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Afghanistan: When will peace come?

To explore the historical background to the ongoing conflict.

by James Lamont

Suitable for Key Stage 4/5


To explore the historical background to the ongoing conflict.

Preparation and materials

  • As this assembly was written in August, you will need to update numbers of deaths in section 1.
  • Please use sensitivity towards your students’ situations; some may have close relations involved in the conflict.
  • This assembly could be led by students.
  • A PowerPoint of pictures of the main people mentioned and some maps of the area, would help the presentation.


  1. It is all over the news that British soldiers, alongside those from other European nations and the United States, are serving in Afghanistan. It seems rare to have a day without news of another casualty. [3,028] British soldiers have so far lost their lives, in comparison with [1,149] troops from the much larger American force. Yet pressure is mounting for an end to the conflict. One of the problems is that the US and Britain have had a long and bloody history in Afghanistan, of which the current situation is only the latest chapter.
  2. In 1839 Britain, then colonial sovereign of India, sought to consolidate her position, especially given Russian expansion at the time. Afghanistan marked a natural buffer between British and Russian spheres of control. An attempt to forge an alliance with Afghanistan failed, and the British concluded that the Emir of Afghanistan was an obstacle. They sought to remove him, and so began the first of three Anglo–Afghan wars. In a major upset for British colonial power and ambition, the British were surrounded in the capital, Kabul, and negotiated a retreat. 16,000 people took part, of whom 4,500 were soldiers. Only one made it back home: William Brydon, a surgeon. This story embedded the notion in the minds of would-be colonialists that Afghanistan is a tough place for a soldier.
  3. Two more wars followed, in which the British reasserted their ambition with a little more success. Fast forward to the Cold War days of 1973, and a socialist government took power in Afghanistan. It began organizing land reform and equality of the sexes. It also executed thousands of the old elites. Supported by the Soviet Union, another player in the colonial struggle over this patch of land, they began to reshape the society. But internal struggles led to a massive Soviet invasion aiming to defend the government, continuing the long war over Afghanistan.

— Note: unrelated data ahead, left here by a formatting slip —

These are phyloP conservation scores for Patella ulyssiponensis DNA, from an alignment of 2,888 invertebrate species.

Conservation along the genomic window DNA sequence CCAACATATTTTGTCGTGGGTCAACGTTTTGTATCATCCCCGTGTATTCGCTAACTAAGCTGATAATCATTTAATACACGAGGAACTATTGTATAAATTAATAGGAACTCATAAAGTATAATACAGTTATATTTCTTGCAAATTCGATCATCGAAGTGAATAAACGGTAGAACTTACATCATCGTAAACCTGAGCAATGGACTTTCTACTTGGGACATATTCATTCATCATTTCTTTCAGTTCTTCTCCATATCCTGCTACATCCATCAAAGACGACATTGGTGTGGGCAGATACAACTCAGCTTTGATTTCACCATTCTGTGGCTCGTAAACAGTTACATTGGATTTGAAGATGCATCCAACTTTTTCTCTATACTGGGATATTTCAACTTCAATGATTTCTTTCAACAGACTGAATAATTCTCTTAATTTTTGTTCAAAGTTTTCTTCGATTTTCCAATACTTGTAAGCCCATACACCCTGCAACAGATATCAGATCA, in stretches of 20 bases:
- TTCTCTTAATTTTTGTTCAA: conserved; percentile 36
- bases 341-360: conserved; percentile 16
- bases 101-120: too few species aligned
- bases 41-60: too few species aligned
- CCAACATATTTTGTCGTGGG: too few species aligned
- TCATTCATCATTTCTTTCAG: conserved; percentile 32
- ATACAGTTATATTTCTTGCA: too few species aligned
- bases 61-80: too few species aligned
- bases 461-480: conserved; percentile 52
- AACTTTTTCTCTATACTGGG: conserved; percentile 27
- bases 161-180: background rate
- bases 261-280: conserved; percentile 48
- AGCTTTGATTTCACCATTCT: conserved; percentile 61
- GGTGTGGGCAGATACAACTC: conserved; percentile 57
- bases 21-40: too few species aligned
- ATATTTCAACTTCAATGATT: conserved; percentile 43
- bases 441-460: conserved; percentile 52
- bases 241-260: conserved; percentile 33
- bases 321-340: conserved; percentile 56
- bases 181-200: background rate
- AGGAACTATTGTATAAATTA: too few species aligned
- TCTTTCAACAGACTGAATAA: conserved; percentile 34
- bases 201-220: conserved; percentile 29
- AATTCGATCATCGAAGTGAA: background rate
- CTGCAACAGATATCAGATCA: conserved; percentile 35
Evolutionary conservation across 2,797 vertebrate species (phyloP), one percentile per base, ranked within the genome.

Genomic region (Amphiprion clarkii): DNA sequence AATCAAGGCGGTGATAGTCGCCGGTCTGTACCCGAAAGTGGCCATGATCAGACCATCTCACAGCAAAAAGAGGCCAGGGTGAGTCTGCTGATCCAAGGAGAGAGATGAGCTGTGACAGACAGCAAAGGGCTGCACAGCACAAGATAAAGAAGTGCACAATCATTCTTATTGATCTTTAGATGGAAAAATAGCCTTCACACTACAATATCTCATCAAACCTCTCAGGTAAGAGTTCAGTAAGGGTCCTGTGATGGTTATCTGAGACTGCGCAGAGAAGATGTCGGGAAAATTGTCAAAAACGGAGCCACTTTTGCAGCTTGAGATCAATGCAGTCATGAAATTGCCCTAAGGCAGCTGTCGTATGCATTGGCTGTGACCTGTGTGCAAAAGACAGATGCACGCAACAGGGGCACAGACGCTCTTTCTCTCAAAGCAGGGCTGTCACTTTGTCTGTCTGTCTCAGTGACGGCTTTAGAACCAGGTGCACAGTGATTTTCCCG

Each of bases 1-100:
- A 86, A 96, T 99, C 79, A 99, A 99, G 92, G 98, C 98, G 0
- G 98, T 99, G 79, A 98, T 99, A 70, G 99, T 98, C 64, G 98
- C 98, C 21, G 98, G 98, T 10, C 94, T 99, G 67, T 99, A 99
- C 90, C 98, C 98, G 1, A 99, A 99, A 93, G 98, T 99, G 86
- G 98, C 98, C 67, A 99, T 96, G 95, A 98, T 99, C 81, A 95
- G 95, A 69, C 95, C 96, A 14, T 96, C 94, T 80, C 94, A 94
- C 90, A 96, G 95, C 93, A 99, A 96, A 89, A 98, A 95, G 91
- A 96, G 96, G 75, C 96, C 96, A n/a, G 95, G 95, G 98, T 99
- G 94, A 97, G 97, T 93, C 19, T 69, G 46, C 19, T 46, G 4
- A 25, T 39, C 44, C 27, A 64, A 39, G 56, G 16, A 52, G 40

4. The US, looking to harm the Soviet Union and to stop them expanding their territory, began to fund Islamic militants to fight the Soviet forces as well as the government. Alongside the Pakistani intelligence service (the Inter-Services Intelligence or ISI), the CIA poured money, equipment and personnel into Afghanistan. Islamic fighters from around the world came to fight. Among them was a wealthy Saudi known as Osama Bin Laden. Bin Laden joined forces with other, more seasoned militants, bringing his vast inherited wealth with him, to work with the CIA against the Soviets. With American money and weapons, the militants successfully drove out the Soviets. At the same time, the Soviet Union was collapsing, so ending the Cold War. But Afghanistan, now unstable, became a lawless place, with well-armed forces clashing for control. In 1996, one militancy, the Taliban, captured the capital. By 2000 they had expanded across 95 per cent of the country.
  5. Following 9/11, the Taliban government offered shelter to Bin Laden, and refused to hand him over to the Americans unless they produced sufficient evidence to indict him, also offering to try him in an Afghan court. The US response was to invade in an attempt to destroy the terrorist training camps in Afghanistan and capture Bin Laden and his lieutenants. Although the Taliban government was routed, the US and her allies failed to find Bin Laden. The 2003 invasion of Iraq led to troop numbers being reduced in Afghanistan in favour of Iraq, and a Taliban insurgency gained strength. In 2010, we are still fighting.
  6. There have been two terrible side effects of the instability fostered by the war. The first is the resurgence of Afghan opium. Following the fall of the Taliban, opium production has dramatically increased. Opium is a key ingredient of heroin, so the increased production continues to cause instability, crime and addiction in many places. The other crisis has been the spread of Taliban militancy over the border to Pakistan. Pakistan is a nuclear-armed state, struggling to cope following the devastating floods of the summer. A Taliban-controlled bomb would be a major threat to world order.
  7. The real tragedy of Afghanistan is that it is a war grounded in history. US Cold War policies armed Islamic militants against the then perceived communist threat, unaware that they would switch sides at a later date.

Time for reflection

Light a candle, and play some reflective music.


Jesus said ‘Blessed are the peacemakers, for they will be called children of God’ (Matthew 5.9).


‘Our young soldiers put their lives on the line in an attempt to correct the mistakes of old men long past.’

How do you feel about this sentiment?
Are you caught up in conflicts in your own life that go back many years?
What can we do as individuals to bring peace to our community?
How could we work to bring peace in our time?


‘Peace is flowing like a river’ (Hymns Old and New, 412)

Publication date: November 2010   (Vol.12 No.11)    Published by SPCK, London, UK.
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